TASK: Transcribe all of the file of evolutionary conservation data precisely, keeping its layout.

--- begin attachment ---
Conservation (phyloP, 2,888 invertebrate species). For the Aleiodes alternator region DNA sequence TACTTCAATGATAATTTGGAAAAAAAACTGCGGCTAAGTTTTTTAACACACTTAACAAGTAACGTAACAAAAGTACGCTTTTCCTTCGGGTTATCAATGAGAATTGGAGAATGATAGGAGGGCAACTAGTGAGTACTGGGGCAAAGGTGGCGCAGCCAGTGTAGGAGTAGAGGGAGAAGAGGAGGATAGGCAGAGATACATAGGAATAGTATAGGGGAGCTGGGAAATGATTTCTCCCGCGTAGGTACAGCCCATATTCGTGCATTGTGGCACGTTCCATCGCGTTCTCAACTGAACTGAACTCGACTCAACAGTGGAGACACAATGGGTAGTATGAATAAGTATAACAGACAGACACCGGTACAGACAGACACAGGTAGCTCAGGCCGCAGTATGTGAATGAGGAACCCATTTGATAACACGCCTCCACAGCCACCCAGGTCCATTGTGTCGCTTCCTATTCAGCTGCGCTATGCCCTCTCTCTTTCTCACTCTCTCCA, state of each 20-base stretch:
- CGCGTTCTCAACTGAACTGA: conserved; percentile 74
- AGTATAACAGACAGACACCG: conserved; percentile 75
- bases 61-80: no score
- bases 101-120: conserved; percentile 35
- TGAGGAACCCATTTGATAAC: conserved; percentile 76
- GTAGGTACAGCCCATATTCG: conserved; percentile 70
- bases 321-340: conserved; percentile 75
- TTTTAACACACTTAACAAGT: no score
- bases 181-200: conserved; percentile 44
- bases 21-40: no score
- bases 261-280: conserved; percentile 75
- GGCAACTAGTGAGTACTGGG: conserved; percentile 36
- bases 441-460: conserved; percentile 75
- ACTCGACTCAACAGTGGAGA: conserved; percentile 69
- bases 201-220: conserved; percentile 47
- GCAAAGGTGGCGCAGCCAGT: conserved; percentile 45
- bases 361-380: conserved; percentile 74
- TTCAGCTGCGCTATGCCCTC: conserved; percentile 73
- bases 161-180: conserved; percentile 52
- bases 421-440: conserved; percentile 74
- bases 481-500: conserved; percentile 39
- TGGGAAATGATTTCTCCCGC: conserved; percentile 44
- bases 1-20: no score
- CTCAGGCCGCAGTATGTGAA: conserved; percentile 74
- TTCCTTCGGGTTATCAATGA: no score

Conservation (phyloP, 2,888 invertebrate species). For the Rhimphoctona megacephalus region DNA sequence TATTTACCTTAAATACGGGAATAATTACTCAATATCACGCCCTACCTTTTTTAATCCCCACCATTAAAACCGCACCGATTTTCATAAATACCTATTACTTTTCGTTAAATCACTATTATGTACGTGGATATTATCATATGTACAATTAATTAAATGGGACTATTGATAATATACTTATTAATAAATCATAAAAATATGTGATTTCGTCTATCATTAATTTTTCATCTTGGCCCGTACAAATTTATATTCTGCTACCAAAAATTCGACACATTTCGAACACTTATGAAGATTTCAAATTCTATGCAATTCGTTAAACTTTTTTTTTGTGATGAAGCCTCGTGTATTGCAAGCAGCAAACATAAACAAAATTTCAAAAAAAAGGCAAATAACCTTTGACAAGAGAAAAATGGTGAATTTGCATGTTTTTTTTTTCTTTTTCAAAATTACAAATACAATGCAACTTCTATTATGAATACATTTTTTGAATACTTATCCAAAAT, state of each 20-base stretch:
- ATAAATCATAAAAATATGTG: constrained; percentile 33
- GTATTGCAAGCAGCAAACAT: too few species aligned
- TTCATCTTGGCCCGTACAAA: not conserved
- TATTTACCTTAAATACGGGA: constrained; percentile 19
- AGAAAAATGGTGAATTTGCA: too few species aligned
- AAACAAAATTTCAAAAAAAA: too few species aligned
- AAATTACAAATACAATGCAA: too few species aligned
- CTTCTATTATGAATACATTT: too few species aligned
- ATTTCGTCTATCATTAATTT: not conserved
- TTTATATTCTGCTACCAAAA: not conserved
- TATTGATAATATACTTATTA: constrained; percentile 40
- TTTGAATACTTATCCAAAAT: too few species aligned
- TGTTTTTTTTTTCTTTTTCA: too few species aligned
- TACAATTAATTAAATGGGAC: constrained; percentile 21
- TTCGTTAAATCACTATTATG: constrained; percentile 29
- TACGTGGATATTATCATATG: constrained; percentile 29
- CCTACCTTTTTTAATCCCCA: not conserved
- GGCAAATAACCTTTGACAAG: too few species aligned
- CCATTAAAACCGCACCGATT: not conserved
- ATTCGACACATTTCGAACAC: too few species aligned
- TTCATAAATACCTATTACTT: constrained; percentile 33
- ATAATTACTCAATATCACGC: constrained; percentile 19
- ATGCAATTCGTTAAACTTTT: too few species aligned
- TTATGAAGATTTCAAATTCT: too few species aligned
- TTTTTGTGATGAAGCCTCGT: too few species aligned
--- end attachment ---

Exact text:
Conservation (phyloP, 2,888 invertebrate species). For the Aleiodes alternator region DNA sequence TACTTCAATGATAATTTGGAAAAAAAACTGCGGCTAAGTTTTTTAACACACTTAACAAGTAACGTAACAAAAGTACGCTTTTCCTTCGGGTTATCAATGAGAATTGGAGAATGATAGGAGGGCAACTAGTGAGTACTGGGGCAAAGGTGGCGCAGCCAGTGTAGGAGTAGAGGGAGAAGAGGAGGATAGGCAGAGATACATAGGAATAGTATAGGGGAGCTGGGAAATGATTTCTCCCGCGTAGGTACAGCCCATATTCGTGCATTGTGGCACGTTCCATCGCGTTCTCAACTGAACTGAACTCGACTCAACAGTGGAGACACAATGGGTAGTATGAATAAGTATAACAGACAGACACCGGTACAGACAGACACAGGTAGCTCAGGCCGCAGTATGTGAATGAGGAACCCATTTGATAACACGCCTCCACAGCCACCCAGGTCCATTGTGTCGCTTCCTATTCAGCTGCGCTATGCCCTCTCTCTTTCTCACTCTCTCCA, state of each 20-base stretch:
- CGCGTTCTCAACTGAACTGA: conserved; percentile 74
- AGTATAACAGACAGACACCG: conserved; percentile 75
- bases 61-80: no score
- bases 101-120: conserved; percentile 35
- TGAGGAACCCATTTGATAAC: conserved; percentile 76
- GTAGGTACAGCCCATATTCG: conserved; percentile 70
- bases 321-340: conserved; percentile 75
- TTTTAACACACTTAACAAGT: no score
- bases 181-200: conserved; percentile 44
- bases 21-40: no score
- bases 261-280: conserved; percentile 75
- GGCAACTAGTGAGTACTGGG: conserved; percentile 36
- bases 441-460: conserved; percentile 75
- ACTCGACTCAACAGTGGAGA: conserved; percentile 69
- bases 201-220: conserved; percentile 47
- GCAAAGGTGGCGCAGCCAGT: conserved; percentile 45
- bases 361-380: conserved; percentile 74
- TTCAGCTGCGCTATGCCCTC: conserved; percentile 73
- bases 161-180: conserved; percentile 52
- bases 421-440: conserved; percentile 74
- bases 481-500: conserved; percentile 39
- TGGGAAATGATTTCTCCCGC: conserved; percentile 44
- bases 1-20: no score
- CTCAGGCCGCAGTATGTGAA: conserved; percentile 74
- TTCCTTCGGGTTATCAATGA: no score

Conservation (phyloP, 2,888 invertebrate species). For the Rhimphoctona megacephalus region DNA sequence TATTTACCTTAAATACGGGAATAATTACTCAATATCACGCCCTACCTTTTTTAATCCCCACCATTAAAACCGCACCGATTTTCATAAATACCTATTACTTTTCGTTAAATCACTATTATGTACGTGGATATTATCATATGTACAATTAATTAAATGGGACTATTGATAATATACTTATTAATAAATCATAAAAATATGTGATTTCGTCTATCATTAATTTTTCATCTTGGCCCGTACAAATTTATATTCTGCTACCAAAAATTCGACACATTTCGAACACTTATGAAGATTTCAAATTCTATGCAATTCGTTAAACTTTTTTTTTGTGATGAAGCCTCGTGTATTGCAAGCAGCAAACATAAACAAAATTTCAAAAAAAAGGCAAATAACCTTTGACAAGAGAAAAATGGTGAATTTGCATGTTTTTTTTTTCTTTTTCAAAATTACAAATACAATGCAACTTCTATTATGAATACATTTTTTGAATACTTATCCAAAAT, state of each 20-base stretch:
- ATAAATCATAAAAATATGTG: constrained; percentile 33
- GTATTGCAAGCAGCAAACAT: too few species aligned
- TTCATCTTGGCCCGTACAAA: not conserved
- TATTTACCTTAAATACGGGA: constrained; percentile 19
- AGAAAAATGGTGAATTTGCA: too few species aligned
- AAACAAAATTTCAAAAAAAA: too few species aligned
- AAATTACAAATACAATGCAA: too few species aligned
- CTTCTATTATGAATACATTT: too few species aligned
- ATTTCGTCTATCATTAATTT: not conserved
- TTTATATTCTGCTACCAAAA: not conserved
- TATTGATAATATACTTATTA: constrained; percentile 40
- TTTGAATACTTATCCAAAAT: too few species aligned
- TGTTTTTTTTTTCTTTTTCA: too few species aligned
- TACAATTAATTAAATGGGAC: constrained; percentile 21
- TTCGTTAAATCACTATTATG: constrained; percentile 29
- TACGTGGATATTATCATATG: constrained; percentile 29
- CCTACCTTTTTTAATCCCCA: not conserved
- GGCAAATAACCTTTGACAAG: too few species aligned
- CCATTAAAACCGCACCGATT: not conserved
- ATTCGACACATTTCGAACAC: too few species aligned
- TTCATAAATACCTATTACTT: constrained; percentile 33
- ATAATTACTCAATATCACGC: constrained; percentile 19
- ATGCAATTCGTTAAACTTTT: too few species aligned
- TTATGAAGATTTCAAATTCT: too few species aligned
- TTTTTGTGATGAAGCCTCGT: too few species aligned